Such has been the devastation in Port-au-Prince, the Haitian capital, that there is now talk of abandoning the entire city - a modern-day Pompeii, stagnating in its own unviability - and building it elsewhere, away from the fault-line it straddles. "This is a city where buildings collapsed, even without an earthquake," says Mr McCormick. "Some schools collapsed because they'd been badly built."
Anne McCulloch, a Scottish educational psychologist, has visited several schools since the earthquake, their footprints now traced out in debris. "There was just rubble with the odd desk poking through," she says. "Some had rolled down the side of hills. Communities were thankful the earthquake didn't happen while pupils were at school."
Even where schools do still exist, there are other complications. The vast majority of Haitians are Catholic, and posters promoting sexual abstinence plaster any walls still standing after the quake. It is not uncommon for families to have eight or nine children. Parents earn an average of $1 (66 pence) a day; at $12 (#163;7.90) a term, school fees are all but prohibitive, even for families with one child. Certainly, few families can afford to educate more than one. (Few can even afford to raise them: one in 10 Haitian children is sold into slavery; the buyers are supposed to provide an education, but rarely do.)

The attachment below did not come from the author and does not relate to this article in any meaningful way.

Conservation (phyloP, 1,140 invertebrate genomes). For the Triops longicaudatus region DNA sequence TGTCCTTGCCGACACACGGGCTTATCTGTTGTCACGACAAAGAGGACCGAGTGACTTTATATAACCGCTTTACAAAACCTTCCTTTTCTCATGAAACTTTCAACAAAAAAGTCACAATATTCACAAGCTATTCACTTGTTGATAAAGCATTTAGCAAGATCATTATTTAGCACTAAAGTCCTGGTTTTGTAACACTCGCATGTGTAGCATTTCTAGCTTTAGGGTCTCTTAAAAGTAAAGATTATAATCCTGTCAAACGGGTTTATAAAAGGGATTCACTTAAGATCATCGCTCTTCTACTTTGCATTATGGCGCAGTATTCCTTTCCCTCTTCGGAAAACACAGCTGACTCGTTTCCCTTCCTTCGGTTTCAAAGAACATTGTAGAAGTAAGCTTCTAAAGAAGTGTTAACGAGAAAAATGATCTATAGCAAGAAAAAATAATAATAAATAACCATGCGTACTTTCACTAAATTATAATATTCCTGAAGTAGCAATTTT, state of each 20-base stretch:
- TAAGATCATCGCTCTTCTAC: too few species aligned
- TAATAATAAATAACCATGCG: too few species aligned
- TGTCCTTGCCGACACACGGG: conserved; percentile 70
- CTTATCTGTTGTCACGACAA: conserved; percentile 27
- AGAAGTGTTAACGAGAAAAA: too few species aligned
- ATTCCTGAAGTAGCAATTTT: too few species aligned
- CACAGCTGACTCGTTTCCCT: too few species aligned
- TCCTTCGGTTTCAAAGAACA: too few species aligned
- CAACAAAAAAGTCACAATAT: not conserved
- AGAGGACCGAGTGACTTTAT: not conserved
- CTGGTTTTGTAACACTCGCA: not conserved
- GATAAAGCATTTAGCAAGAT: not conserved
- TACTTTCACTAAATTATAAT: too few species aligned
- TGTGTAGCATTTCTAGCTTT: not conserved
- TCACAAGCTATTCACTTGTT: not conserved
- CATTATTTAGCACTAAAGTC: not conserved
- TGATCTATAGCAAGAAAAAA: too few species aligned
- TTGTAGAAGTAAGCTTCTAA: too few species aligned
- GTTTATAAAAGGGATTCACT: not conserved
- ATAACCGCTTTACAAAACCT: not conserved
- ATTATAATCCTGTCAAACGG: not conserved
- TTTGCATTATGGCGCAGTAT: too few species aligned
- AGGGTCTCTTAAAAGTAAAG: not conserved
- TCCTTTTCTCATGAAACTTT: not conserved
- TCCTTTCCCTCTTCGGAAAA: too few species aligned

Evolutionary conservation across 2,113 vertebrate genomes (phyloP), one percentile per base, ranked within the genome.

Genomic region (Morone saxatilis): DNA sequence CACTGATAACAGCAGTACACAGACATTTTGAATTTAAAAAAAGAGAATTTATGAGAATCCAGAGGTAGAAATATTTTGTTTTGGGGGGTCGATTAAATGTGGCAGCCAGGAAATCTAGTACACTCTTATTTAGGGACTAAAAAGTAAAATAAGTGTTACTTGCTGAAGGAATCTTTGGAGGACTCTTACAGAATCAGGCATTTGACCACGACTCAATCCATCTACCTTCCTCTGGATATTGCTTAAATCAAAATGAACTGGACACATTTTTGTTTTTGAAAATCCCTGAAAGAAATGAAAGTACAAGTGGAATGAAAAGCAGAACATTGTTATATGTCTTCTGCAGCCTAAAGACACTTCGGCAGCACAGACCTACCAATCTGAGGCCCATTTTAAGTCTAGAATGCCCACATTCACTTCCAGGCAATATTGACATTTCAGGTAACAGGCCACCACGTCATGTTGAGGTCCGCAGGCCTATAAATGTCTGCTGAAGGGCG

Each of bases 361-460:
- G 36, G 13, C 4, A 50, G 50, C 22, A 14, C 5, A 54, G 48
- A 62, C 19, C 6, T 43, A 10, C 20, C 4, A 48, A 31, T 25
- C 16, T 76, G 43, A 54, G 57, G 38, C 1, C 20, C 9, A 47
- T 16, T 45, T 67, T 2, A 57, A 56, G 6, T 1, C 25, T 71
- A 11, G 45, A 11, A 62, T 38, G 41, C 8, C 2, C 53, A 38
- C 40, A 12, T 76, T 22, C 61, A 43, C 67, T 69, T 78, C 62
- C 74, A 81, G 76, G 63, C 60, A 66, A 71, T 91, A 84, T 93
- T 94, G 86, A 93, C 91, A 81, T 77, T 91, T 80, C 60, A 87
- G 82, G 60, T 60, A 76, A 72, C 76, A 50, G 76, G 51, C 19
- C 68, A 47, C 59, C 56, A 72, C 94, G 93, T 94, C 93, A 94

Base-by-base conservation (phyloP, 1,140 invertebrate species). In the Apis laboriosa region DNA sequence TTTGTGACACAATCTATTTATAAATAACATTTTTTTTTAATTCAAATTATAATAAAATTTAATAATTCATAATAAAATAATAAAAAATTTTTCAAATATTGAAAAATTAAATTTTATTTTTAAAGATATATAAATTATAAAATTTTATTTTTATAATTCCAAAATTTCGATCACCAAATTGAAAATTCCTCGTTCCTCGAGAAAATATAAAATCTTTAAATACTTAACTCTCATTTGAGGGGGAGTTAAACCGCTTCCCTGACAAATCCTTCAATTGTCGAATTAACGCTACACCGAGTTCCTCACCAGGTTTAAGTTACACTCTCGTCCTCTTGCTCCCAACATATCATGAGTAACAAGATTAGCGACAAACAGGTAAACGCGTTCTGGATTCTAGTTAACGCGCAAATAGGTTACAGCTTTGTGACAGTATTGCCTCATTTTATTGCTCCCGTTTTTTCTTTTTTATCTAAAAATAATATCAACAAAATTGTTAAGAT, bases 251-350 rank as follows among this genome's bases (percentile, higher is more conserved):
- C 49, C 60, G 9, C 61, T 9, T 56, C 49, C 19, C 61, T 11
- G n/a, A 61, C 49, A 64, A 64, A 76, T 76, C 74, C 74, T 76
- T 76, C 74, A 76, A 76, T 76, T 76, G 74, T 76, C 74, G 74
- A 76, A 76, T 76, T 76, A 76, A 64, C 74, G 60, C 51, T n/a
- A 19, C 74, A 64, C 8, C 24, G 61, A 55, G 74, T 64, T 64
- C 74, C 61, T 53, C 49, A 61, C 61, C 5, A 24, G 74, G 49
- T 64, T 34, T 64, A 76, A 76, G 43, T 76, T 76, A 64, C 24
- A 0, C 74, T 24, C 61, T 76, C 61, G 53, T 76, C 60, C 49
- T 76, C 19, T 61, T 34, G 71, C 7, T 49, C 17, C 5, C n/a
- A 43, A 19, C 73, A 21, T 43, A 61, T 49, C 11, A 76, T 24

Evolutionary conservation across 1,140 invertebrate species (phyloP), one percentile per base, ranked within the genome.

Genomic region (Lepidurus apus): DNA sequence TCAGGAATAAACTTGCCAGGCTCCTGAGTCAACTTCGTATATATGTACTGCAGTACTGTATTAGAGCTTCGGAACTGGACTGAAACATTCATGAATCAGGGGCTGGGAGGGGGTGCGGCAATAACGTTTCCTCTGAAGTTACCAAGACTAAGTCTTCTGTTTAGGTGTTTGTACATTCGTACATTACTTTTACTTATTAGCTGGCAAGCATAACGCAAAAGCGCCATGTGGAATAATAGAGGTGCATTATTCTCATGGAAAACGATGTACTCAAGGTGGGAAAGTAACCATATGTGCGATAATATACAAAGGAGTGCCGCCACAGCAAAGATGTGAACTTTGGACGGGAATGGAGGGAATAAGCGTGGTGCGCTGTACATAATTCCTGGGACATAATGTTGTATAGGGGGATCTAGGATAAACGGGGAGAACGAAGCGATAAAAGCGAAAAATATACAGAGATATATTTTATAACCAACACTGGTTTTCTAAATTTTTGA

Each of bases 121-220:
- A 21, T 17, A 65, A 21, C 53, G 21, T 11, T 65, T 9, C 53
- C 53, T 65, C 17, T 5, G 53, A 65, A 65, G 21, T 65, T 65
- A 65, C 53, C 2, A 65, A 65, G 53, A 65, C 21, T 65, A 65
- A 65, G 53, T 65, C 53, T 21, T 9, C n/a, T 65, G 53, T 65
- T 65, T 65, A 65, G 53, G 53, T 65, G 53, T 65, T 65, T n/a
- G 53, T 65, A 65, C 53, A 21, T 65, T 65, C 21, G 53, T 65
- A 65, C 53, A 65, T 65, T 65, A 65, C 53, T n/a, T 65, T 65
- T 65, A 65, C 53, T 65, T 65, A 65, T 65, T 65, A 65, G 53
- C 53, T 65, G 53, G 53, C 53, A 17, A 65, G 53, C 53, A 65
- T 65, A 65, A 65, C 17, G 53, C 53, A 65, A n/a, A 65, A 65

"I saw a mother with five children living in one room in a slum," says Ms von Tunzelmann. "She could send one child to school, and had to choose which one. It's a pretty common situation there. That's a huge amount of pressure to put on one kid: not just to achieve, but to become the breadwinner for the whole family."
Before the earthquake, fewer than half of all Haitian children went to school - a statistic that effectively condemns the entire country to poverty. But even attendance does not guarantee an education. Visiting a school in Port-au-Prince last year, Ms von Tunzelmann saw shelves stacked only with books donated by US evangelical organisations. Primarily proselytising texts, they remained inside their plastic wrappers: the books were in English; Haitian children speak Creole or French.
"This was a reasonable school, by Haitian standards," she says. "But they were working in basic conditions. Desks and chairs, that was all. When I talked to an English teacher, we had to speak through a translator. I'm not sure that represents a good education."